Academic journal article Anglican Theological Review

A Theology of the Urban Space

Academic journal article Anglican Theological Review

A Theology of the Urban Space

Article excerpt

This article discusses the development of a theology of the urban space from a Latin American point of view, without ignoring the global implications of the present expansion of urban life. It shows how the reality of urban life has affected our way of doing theology, especially through notions of development, planning, and progress. The article proposes a change of paradigm through a theology of dialogue among human beings with God and with the whole of creation. It also shows the effects of corruption, not only as an occasional occurrence but at the very heart of the economic system that today upholds the present way of urbanization and global market economy. Finally, it advocates for an ethics of anticipation, beginning to act in a way that creates alternatives that might imply a greater respect of our fellow human beings, of creation, and of the presence of God.

First of all, T want to say diank you for the opportimity given to me by this invitation to share this conference with you through these days. Even if it was not the original intention, it resulted in our being here at what might become a meaningful moment in the world his- tory: the first days of the presidency of Barack Obama, with all the novelty, expectation, and opportunities opened by this event. Unpre- dicted things occur in human liistory and this might be a chance for this to happen. Things change in history, sometimes through in- tended human actions, other times because of sudden human deci- sions, and other times in spite of them. What and how much of the awaited and needed change will really happen is yet to be seen. Unplanned things surge in human reality, sometimes opening new hopes, sometimes frustrating them. And the decisions made in the coming days will tell us which of these two will take place, or, more probably; how both hopes and frustration will intertwine in expected and unexpected ways.

It is also at least a coincidence that we meet on Wall Street, at the locus of the financial crisis that is shocking the world, putting on stage a dramatically misshapen world economy under the doctrines of neoliberalism, monetarism, and financial speculation, and the impositions of the global and total free market. Those who prophesied the end of ideologies, only to enthrone their own as the only valid discourse, find the ideological farce of their speech slapping back in their own faces. The preached "only way" turned out to be a way to growing injustice, leading to disaster, exposed to fraud, and driving millions of people into the abyss of uncertainty, poverty, and helplessness. Many of us were clear about what was happening, but it was difficult to row against the stream. But now the system has overtly shown its demises, and, as always, the price is to be paid by the workers, the poor and destitute, the same ones who have no part in or benefit from the prevailing order.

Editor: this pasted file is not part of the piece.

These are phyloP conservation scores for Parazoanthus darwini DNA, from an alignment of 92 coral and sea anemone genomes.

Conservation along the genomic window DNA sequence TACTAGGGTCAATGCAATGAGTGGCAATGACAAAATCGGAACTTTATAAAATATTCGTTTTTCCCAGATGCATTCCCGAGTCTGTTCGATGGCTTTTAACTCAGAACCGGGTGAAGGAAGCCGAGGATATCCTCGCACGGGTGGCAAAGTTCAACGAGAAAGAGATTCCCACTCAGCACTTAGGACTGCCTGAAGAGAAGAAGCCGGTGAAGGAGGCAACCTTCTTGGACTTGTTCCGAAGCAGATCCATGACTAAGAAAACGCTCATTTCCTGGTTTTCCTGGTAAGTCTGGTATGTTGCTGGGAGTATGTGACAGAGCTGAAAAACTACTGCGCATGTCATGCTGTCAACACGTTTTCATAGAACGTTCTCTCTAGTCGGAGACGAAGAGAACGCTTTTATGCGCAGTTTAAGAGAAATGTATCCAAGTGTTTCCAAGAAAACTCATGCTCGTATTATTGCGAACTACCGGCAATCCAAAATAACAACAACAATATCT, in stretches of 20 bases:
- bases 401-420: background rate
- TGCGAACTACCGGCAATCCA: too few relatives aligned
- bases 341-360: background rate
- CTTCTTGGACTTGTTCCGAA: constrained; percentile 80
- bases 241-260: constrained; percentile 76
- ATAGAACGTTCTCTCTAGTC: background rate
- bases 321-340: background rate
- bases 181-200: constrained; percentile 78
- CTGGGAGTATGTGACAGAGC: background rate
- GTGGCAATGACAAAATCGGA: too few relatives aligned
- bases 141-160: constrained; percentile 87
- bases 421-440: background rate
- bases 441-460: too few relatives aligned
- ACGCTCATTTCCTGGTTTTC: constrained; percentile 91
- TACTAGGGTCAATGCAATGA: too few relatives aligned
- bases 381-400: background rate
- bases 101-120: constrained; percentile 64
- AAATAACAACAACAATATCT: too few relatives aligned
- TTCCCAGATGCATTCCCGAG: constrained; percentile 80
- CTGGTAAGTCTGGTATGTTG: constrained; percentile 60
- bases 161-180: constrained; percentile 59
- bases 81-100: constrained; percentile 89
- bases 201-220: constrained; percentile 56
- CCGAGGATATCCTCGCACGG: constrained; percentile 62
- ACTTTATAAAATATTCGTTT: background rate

As we meet today in our conference, these things should not be kept out of our minds and conversations. They offer also a way of entry to what is one of my arguments in tins discussion, and that is the tension between planning, dialogue, and the unexpected, the historical surprise. In a sense, as I will propose in the development of this conversation, it is the need to recover the eschatological dimension, even the apocalyptic thrust of the Christian faith, of the already-but-notyet, of a coming that is already here, of the eruption of the transcendence that is yet immanent, a nucleus of the confidence that nurtures the fife of the people oriented by the messianic dynamics of Jesus.

From Planning to Dialogue

Some theologies have read in Scripture apian of salvation as a predetermined route that God provides to humans for their restitution. This reading is not new, but in modern times it has been highly influenced by the idea of progress, of a more or less continuous development of a creation that, arisen from Creation and Fall, God conducts toward a final fulfillment of God's will. …

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